- Evaluate the feasibility of “catalyst” projects that make critical connections to ensure that the overall network function is not impaired by projects that may not be built for some time.
- Develop interim connections to serve people traveling by bike until catalyst connections can be built.

bike racks outside a Portland business

3.          Build for the complete trip, including the destination

Seattle’s bike parking is notably deficient, and one of the glaring places the city has fallen behind its 2007 Bike Master Plan goals. Yet having quality end-of-trip amenities often makes the difference in choosing whether to drive or bike. The plan should:

- Set clear, uniform design standards for bike parking to improve the safety, usability, cost-effectiveness and recognition of unsecured parking in the public right-of-way.
- Invest in enforcing existing bike parking requirements.
- Follow Portland’s example of getting bike racks installed outside of one’s business affordably, quick and easy.

4.          Move more quickly to make Seattle accessible to all

The citywide network needs to work for residents of all neighborhoods. The plan should:

- Ensure no parts of the city are lacking protected bicycle facilities or neighborhood greenways by 2020 (as opposed to 2030 as the draft suggests). We should not have to wait a generation for it to be safe to bike in all areas of the city.

- Make south Seattle safe for people on bikes. Rainier Ave S and MLK Way S have been identified as leading places people want to ride, but don’t feel comfortable.

5.          Kickstart making our city safer with a clear implementation plan

The city should move quickly to complete high-impact projects that feel safe for inexperienced families who want to bike. The Plan should include implementation plans to:

- Complete a safe, comfortable connection from north of the Ship Canal to downtown by 2015. This should include connections from the Fremont Bridge to the Westlake separated bike lane to a protected bicycle lane on 2nd Avenue or 4th Avenue downtown.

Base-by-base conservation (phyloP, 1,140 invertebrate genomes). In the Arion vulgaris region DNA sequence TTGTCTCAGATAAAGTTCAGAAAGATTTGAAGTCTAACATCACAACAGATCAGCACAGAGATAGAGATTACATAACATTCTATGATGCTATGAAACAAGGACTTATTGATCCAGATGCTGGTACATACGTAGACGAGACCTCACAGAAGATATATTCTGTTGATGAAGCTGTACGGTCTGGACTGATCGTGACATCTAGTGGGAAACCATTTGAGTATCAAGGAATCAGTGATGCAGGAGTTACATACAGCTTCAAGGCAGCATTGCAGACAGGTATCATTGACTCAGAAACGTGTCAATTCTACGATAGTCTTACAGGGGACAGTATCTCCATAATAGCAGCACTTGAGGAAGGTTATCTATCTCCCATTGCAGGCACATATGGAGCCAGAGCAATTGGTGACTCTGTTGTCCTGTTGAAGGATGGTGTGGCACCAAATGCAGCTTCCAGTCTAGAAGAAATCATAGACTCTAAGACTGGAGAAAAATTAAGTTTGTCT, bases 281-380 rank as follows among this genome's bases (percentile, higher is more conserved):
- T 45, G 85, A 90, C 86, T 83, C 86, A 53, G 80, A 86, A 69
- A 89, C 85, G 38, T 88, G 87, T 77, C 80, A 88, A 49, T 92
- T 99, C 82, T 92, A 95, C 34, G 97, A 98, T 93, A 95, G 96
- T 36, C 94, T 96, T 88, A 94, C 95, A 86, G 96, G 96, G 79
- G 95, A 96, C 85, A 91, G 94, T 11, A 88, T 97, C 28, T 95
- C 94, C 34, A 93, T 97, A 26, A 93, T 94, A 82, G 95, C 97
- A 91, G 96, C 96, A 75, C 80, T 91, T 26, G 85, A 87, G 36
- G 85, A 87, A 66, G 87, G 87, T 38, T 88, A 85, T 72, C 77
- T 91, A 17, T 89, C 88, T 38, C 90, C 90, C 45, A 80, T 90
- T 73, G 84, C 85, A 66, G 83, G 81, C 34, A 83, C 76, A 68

- Build the Northgate Pedestrian and Bicycle Bridge.
- Complete protected bike lanes along Roosevelt Way NE, 12th Ave NE and Eastlake Ave E along with improvements to the University Bridge.
- Build a protected bike lane on 8th Avenue NW, connecting several neighborhoods to the Burke-Gilman Trail.
- Improve the Ballard to downtown bicycle route by upgrading the Ballard Bridge and creating a protected bike lane and wider trail through Interbay
- Redo East Marginal Way S to include a protected bike lane, and connect West Seattle with downtown.
- Build a protected bike lane on Rainier Ave S or MLK Way S.
- Create an interdepartmental task force of SDOT, Parks and Recreation, Public Utilities, Office of Sustainability and the Environment, and other departments and agencies to innovatively plan and fund infrastructure identified in the Plan.

Seattleites overwhelmingly support making our city safer for people to bike. Adopting this plan is a key step in doing so, but it means little unless we fund and build the improvements it describes.

We are working to partner with the neighborhood residents, the city, and city council to improve and adopt this Plan. You can, too.

We have until Friday, July 26, to help the Seattle Department of Transportation (SDOT) improve the draft and fill in any blanks. Tell SDOT what you think today.